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Grove v. Brown

Court of Chancery of Delaware

August 8, 2013

MELBA E. BROWN and HUBERT E. BROWN, JR., Defendants. MELBA E. BROWN, HUBERT E. BROWN, JR. and HEARTFELT HOME HEALTH II, LLC (a Delaware limited liability company), Counterclaim Plaintiffs,
MARY MARLENE GROVE, LARRY E. GROVE, TIMOTHY GROVE, MICHELLE GROVE, SHAWN GROVE, ANGELA GROVE, ANNA KEITHLEY, NO PLACE LIKE HOME LLC (a Delaware limited liability company), NO PLACE LIKE HOME, LLC (a Maryland limited liability company) and HEART-N-HAND HOME CARE, LLC (a Maryland limited liability company), Counterclaim Defendants.

Date Submitted: May 2, 2013

Thomas C. Marconi, Esquire, of LOSCO & MARCONI, P.A., Wilmington, Delaware, Attorney for Plaintiffs and Counterclaim Defendants.

Anthony J. Testa, Jr., Esquire and Herbert W. Mondros, Esquire, of MARGOLIS EDELSTEIN, Wilmington, Delaware, Attorneys for Defendants and Counterclaim Plaintiffs.


GLASSCOCK, Vice Chancellor

It requires a certain kind of courage to forgo a salary and strike out on one's own. When individuals launch a small business with little equity beyond their own sweat and dreams, what follows is often a long, hard struggle leading, ultimately, to failure. When that happens, the results should evoke admiration for their efforts and sympathy for their misadventure. This matter involves a rarer bird altogether: here, four individuals launched a small and poorly capitalized business and were, from the outset, wildly successful. Unfortunately, those individuals were unable to cooperate to enjoy the fruits of that success, choosing instead acrimony and, ultimately, this litigation.


This matter involves a dispute between Plaintiffs Mary Marlene Grove and Larry E. Grove and Defendants Melba E. Brown and Hubert E. Brown, Jr.[1] In 2010, the Groves and the Browns started a successful home health care agency, Heartfelt Home Health, LLC ("Heartfelt"), and they worked together without issue for over a year.

However, in preparing tax returns for their first year in business, and upon discovering that not all four members had made the requisite $10, 000 initial capital contribution, the parties began to dispute the ownership of Heartfelt, and relationships in the workplace started to dissolve. The Groves, meanwhile, established other home health care agencies in Maryland and Delaware without informing the Browns, and the Browns attempted to remove the Groves from Heartfelt by creating another LLC owned solely by the Browns and merging Heartfelt with that company. The Groves sued the Browns for a breach of fiduciary duty arising from the supposed merger. The Browns answered and counterclaimed for breach of fiduciary duty by Larry and Marlene Grove. The Browns also brought claims against associates of Larry and Marlene Grove— including their sons; Timothy and Shawn Grove; their daughters-in-law, Michelle and Angela Grove; and a friend of Marlene's, Anna Keithley—for aiding and abetting Larry's and Marlene's alleged breach of fiduciary duty. The matter was tried; this is my post-trial opinion.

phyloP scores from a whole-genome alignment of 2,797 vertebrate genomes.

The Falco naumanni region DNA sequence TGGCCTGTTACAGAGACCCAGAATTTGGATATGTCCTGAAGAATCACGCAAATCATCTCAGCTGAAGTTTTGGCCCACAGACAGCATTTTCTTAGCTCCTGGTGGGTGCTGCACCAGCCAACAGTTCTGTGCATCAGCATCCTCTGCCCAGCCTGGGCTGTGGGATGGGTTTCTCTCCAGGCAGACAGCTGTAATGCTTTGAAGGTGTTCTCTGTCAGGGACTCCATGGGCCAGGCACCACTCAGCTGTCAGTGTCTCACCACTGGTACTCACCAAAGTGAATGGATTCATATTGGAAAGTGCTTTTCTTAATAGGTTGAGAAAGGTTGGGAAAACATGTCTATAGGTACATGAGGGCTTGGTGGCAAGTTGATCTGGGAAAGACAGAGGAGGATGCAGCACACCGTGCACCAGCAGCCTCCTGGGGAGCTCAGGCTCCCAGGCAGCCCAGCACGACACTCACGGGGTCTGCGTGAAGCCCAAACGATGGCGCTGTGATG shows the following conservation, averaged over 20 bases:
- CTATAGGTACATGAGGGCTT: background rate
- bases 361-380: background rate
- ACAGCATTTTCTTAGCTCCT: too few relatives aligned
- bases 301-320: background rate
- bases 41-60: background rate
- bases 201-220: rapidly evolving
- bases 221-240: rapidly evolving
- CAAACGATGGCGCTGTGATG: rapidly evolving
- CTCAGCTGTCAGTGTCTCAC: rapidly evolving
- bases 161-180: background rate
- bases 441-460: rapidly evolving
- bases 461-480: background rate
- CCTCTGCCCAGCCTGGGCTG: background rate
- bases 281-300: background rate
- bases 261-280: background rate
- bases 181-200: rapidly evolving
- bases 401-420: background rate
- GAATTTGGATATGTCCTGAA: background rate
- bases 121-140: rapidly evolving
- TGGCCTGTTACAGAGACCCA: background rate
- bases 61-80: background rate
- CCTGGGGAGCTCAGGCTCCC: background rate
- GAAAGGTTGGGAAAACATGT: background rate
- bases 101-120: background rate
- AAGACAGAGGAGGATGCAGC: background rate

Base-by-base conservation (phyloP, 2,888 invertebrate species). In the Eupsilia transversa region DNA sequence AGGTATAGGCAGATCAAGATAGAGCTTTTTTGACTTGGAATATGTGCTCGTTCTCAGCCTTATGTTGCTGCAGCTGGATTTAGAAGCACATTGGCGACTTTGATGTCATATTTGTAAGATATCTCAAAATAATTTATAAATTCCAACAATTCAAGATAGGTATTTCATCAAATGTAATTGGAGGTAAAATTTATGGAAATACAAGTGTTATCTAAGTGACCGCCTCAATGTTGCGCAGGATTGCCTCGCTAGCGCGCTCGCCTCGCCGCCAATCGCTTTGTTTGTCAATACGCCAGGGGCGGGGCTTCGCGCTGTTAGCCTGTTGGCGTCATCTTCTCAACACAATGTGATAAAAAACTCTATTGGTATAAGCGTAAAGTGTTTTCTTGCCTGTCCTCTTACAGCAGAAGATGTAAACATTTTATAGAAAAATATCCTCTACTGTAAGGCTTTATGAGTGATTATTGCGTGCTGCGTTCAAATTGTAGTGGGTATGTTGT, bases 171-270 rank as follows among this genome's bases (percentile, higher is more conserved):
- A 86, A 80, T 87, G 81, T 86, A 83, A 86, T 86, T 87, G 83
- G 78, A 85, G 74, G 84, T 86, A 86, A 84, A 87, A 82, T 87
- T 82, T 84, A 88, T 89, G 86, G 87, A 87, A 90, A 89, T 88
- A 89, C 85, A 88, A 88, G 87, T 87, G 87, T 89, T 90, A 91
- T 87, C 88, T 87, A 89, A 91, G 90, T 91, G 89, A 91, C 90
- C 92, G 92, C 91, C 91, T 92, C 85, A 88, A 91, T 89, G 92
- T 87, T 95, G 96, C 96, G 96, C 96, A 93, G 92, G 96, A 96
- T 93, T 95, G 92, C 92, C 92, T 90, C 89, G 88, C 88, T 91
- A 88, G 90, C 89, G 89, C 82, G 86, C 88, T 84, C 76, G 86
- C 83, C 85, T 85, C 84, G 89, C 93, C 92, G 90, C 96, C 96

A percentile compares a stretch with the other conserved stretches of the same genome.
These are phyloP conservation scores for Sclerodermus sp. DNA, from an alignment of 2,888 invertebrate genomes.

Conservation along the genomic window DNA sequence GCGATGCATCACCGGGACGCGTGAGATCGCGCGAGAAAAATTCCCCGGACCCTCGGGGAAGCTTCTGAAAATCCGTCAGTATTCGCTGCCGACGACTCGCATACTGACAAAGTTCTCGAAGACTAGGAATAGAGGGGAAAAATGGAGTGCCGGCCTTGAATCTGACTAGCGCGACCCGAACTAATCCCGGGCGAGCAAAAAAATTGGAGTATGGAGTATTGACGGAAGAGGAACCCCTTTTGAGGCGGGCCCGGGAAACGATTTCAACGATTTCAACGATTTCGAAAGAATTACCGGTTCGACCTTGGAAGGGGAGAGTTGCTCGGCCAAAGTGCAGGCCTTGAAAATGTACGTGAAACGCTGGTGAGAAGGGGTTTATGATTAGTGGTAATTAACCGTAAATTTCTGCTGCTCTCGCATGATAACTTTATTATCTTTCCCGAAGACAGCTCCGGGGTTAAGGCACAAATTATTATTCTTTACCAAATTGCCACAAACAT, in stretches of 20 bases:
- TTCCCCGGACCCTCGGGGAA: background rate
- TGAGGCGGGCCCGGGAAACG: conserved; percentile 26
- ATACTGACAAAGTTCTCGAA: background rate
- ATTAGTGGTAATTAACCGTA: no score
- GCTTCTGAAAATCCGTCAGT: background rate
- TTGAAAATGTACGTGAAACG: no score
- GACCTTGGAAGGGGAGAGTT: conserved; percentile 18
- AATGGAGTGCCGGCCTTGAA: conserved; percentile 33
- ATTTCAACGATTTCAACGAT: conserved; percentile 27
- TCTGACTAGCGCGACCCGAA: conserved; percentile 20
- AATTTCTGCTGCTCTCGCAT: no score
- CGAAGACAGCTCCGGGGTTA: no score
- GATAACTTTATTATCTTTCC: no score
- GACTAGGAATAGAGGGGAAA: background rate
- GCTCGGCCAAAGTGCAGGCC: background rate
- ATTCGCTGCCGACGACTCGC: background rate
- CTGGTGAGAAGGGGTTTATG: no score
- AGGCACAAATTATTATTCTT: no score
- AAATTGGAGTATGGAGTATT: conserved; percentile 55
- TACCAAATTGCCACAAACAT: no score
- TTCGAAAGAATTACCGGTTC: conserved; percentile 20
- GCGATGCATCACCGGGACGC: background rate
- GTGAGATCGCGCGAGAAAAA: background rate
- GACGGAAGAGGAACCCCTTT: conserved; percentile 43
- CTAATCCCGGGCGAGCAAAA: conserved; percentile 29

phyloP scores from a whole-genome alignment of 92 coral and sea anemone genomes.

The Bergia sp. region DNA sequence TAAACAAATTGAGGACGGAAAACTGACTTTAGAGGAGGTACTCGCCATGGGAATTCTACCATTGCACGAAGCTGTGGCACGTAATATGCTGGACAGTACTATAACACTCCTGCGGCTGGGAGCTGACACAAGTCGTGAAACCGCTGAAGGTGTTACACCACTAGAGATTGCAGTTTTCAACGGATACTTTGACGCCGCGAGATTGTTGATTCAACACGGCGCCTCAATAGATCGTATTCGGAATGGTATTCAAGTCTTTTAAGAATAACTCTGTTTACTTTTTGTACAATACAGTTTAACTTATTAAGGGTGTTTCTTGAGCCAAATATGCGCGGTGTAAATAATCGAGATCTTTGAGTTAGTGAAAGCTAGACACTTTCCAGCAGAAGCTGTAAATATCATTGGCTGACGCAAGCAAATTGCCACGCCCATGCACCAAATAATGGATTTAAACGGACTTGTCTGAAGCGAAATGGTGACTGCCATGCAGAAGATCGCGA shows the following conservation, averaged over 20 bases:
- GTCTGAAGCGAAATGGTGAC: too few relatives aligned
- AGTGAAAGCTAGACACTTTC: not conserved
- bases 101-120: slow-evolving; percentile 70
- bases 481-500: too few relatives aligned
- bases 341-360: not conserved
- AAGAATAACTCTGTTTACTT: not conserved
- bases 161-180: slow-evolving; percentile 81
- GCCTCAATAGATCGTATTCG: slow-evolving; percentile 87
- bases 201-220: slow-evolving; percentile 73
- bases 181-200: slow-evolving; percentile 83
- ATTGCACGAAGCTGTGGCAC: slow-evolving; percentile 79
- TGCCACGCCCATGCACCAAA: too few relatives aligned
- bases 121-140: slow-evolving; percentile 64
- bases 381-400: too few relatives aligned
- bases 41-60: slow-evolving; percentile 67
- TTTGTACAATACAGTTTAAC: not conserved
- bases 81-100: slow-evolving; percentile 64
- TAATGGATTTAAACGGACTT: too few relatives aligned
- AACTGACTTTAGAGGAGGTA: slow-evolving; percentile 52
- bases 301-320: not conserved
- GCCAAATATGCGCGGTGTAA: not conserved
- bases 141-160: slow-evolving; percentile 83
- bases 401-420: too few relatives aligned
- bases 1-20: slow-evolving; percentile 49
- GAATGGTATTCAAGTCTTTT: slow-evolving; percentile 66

A. Background of the Business and Events Leading to the Litigation

Marlene and Melba first met while working at the MBNA America bank.[2] Marlene worked in management, and Melba as a personal banking representative, until both accepted buy-outs from the company in 2005.[3] Several months later, Marlene started working at Home Health Services by TLC ("TLC"), after having been recommended for the job by Melba.[4] As the name suggests, TLC employed aides who delivered health care and assistance to patients in their homes. Melba joined Marlene at TLC a year later, and the two again worked together through 2009.[5] After witnessing many layoffs at TLC and fearing that they would lose their jobs, Melba and Marlene began to discuss opening their own home health care business in late 2009.[6]